• Lola: July 31, 2015

    I understand how sleep, exercise, & stress contribute to weight loss…but hygiene? I’m not comprehending lol. Not saying that I’m unhygienic but how is that a factor

  • Kate: July 29, 2015

    great article Nicole! Just a little confused about when you said you do 1-2 hours of HIIT cardio a week. Arent cardio sessions supposed to be short and intense?

  • Jessica: July 24, 2015

    Hey Yanni!
    We’re working on an ebook for you! Otherwise, honestly, fixing your diet and getting active daily will help you shed the weight. Incorporate sprints to your routine and you’ll for sure see a big difference!

    Daisy, isn’t that “eureka” moment amazing? LOL :)

    Ello Bianca,
    macro’s are what contain the calories; we focus on meeting our macro count over counting calories.
    -It is more important to meet the correct ratio of macros (according to your personal goals) than consuming your total calorie intake. For example, you can have a 2000 calorie intake/day which you can fulfill by only consuming fruits and grains, without a single bite of protein. Protein is ESSENTIAL. So count your macros, not your calories :)

    we plan on sharing more recipes (especially protein based) to help you wrap your head around this concept. However, as I mentioned to Bianca, it is essential to count your macros not calories. Meet your macros for the day and save your cheat meal for whatever you want. If it’s broccoli and chicken, more power to ya!! HAHA (I’m on the pasta dish cheat meal tip thooo)

    Hope this helps! :)

  • Hillary: July 23, 2015

    This is great advice and great information. It would be helpful to have examples of the 80% clean eating and 20% more lenient eating. A cheat meal to one person might be adding brown rice to their regular chicken and broccoli; while it might mean a 2,000 calorie pasta dish to another person. Again, great information but we’d love to hear some specific examples as beginners! Thanks :)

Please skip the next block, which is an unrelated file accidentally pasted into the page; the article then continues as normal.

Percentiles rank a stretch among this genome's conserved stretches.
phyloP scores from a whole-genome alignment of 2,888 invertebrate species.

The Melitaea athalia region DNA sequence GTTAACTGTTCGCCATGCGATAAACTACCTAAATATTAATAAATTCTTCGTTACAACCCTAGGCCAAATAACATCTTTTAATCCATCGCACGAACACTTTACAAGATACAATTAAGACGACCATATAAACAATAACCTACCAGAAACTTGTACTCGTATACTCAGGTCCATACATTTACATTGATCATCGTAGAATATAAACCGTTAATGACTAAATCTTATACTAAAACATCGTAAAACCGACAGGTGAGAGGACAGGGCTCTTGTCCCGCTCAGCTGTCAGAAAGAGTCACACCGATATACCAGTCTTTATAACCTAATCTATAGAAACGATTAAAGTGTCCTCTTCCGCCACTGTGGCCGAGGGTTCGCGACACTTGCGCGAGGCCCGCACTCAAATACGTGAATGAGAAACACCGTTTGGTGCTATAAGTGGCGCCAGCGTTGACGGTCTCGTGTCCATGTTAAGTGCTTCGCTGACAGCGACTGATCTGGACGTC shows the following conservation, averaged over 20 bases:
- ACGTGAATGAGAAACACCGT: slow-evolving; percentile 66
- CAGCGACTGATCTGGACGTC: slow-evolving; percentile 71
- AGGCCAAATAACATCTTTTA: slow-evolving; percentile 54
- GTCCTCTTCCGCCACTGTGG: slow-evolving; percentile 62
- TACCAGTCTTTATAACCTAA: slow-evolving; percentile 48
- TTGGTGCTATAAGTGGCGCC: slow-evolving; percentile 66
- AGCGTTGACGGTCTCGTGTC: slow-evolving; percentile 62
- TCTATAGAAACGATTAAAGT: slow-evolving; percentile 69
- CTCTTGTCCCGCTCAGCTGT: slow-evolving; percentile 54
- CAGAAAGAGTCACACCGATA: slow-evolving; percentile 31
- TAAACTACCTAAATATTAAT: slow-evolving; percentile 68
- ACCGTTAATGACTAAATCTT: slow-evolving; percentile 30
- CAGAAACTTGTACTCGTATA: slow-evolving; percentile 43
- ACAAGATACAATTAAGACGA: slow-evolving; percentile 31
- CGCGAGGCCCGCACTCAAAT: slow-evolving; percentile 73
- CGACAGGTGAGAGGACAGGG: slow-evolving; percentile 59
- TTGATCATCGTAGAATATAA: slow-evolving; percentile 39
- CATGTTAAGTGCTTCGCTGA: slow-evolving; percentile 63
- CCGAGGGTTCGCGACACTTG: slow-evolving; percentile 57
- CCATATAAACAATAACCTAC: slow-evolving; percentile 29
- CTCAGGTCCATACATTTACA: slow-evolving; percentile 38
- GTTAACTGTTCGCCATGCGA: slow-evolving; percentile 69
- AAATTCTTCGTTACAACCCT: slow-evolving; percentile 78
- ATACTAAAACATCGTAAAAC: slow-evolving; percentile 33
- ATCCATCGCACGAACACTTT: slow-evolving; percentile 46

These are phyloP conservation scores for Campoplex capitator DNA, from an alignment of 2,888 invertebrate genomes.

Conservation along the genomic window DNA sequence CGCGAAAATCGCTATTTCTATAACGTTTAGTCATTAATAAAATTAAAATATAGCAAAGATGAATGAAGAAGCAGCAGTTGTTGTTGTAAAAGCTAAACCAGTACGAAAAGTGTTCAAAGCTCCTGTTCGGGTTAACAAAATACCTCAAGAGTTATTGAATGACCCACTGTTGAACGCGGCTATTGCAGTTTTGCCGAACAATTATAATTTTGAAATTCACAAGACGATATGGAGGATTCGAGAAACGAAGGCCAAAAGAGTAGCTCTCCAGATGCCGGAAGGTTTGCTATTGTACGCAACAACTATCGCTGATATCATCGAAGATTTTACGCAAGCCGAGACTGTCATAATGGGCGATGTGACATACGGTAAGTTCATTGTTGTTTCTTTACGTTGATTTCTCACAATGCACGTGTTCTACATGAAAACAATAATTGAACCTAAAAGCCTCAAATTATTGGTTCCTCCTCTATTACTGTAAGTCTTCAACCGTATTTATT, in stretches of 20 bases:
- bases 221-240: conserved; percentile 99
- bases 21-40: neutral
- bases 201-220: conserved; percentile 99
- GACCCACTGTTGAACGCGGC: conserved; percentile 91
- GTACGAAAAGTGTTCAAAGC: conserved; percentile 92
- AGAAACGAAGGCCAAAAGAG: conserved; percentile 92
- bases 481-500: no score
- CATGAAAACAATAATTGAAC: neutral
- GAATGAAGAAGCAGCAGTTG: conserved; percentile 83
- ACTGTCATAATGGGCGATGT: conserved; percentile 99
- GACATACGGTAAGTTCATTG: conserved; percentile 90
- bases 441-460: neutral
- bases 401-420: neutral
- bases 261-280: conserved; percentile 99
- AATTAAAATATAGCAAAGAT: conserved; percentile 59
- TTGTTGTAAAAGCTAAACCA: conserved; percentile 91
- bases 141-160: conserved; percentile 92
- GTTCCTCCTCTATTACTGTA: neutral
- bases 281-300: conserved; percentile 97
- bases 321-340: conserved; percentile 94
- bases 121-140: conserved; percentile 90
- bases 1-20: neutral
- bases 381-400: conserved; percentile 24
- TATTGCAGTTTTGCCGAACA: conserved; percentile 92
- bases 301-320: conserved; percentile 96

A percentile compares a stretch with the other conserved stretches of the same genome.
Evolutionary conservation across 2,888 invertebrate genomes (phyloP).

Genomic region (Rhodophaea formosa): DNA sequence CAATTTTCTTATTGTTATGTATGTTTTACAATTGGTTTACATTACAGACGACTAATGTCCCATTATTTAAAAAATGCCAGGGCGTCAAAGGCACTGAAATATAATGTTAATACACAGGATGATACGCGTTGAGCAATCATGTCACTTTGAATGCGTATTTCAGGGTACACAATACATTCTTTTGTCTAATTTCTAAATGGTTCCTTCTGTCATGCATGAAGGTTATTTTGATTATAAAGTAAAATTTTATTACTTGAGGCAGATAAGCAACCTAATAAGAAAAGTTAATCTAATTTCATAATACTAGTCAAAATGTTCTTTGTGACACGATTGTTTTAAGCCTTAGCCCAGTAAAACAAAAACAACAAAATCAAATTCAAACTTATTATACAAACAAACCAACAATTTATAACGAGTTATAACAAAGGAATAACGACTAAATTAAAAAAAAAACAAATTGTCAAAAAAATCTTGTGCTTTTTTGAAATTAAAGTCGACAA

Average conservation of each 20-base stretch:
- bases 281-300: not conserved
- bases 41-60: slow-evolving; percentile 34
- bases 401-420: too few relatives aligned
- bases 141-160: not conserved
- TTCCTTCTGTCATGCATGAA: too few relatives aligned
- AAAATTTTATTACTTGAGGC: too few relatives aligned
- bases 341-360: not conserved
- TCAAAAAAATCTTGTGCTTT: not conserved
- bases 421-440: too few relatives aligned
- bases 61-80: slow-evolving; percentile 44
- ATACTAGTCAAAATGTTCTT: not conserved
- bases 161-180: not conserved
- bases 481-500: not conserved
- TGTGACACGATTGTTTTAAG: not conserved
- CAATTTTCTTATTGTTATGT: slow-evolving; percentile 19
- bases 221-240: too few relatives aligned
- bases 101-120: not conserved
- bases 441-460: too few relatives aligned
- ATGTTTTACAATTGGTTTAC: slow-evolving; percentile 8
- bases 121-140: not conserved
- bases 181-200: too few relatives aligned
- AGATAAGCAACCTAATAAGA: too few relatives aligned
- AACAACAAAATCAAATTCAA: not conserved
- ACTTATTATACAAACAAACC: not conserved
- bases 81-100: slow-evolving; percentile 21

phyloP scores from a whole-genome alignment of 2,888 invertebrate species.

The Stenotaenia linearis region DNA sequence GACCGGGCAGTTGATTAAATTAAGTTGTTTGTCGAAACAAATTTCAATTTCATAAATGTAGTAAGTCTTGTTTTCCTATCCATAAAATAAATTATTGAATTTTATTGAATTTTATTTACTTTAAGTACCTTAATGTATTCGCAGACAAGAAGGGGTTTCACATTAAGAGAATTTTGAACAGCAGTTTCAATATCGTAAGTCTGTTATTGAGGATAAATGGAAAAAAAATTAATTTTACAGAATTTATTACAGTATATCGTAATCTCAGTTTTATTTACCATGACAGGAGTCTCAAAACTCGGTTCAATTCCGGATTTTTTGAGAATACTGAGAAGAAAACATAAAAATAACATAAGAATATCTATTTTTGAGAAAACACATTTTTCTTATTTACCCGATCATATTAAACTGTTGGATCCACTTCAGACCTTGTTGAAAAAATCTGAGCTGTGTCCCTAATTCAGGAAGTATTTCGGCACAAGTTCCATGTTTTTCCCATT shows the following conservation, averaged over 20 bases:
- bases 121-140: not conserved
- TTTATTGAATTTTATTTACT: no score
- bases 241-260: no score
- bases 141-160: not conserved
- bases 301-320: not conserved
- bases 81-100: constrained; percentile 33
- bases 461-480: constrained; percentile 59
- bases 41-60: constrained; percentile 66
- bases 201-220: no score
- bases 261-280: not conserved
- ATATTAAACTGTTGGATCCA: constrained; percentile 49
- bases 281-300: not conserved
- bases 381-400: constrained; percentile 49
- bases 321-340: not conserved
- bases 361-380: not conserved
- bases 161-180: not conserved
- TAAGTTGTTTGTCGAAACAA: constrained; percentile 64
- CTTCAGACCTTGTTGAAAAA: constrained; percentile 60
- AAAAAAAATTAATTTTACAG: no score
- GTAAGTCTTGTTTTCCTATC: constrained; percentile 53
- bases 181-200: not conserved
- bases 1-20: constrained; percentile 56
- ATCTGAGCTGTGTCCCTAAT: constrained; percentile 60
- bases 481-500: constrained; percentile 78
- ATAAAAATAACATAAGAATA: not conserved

• Bianca: July 22, 2015

    I love this! I’ve been looking forward to hear about nutrition from you! One question would be about calories. Do you focus on a specific calorie goal each day or count macros?

  • Daisy Rubang: July 22, 2015

    Thanks for sharing this Nicole. It makes complete sense and it’s taken me years to grasp this. For so many years I was working out 6-7 days a week whether it was training for a race, gym workouts, plyometric videos and more recently daily burn. I had the mentality of ‘i eat whatever i want because i work out.’ i didn’t want to change my eating habits and felt that it was enough to do my daily work outs. I never wanted to say that it was because of my diet that I wasn’t reaching my goals. Somehow, it finally sunk in. It wasn’t until December of last year that I finally started to embrace the fact that I really need to eat clean if I wanted results…and happy to say that I’m finally, finally seeing changes with my body. I get it now. It really truly does starts in the kitchen.

  • Yanni: July 22, 2015

    Hey Nicole!! Wow this was great :) I love this but can u give out a couple of examples or workout routine to do everyday to get a flat belly and to lose back fat . I’m 18 years old I am 5’5 I weigh 140 lbs . I’m not fat but I certainly have belly fat and back fat and I want to get rid of it but I’m stuck on what my workout routine should consist of :) please help , love you xoxo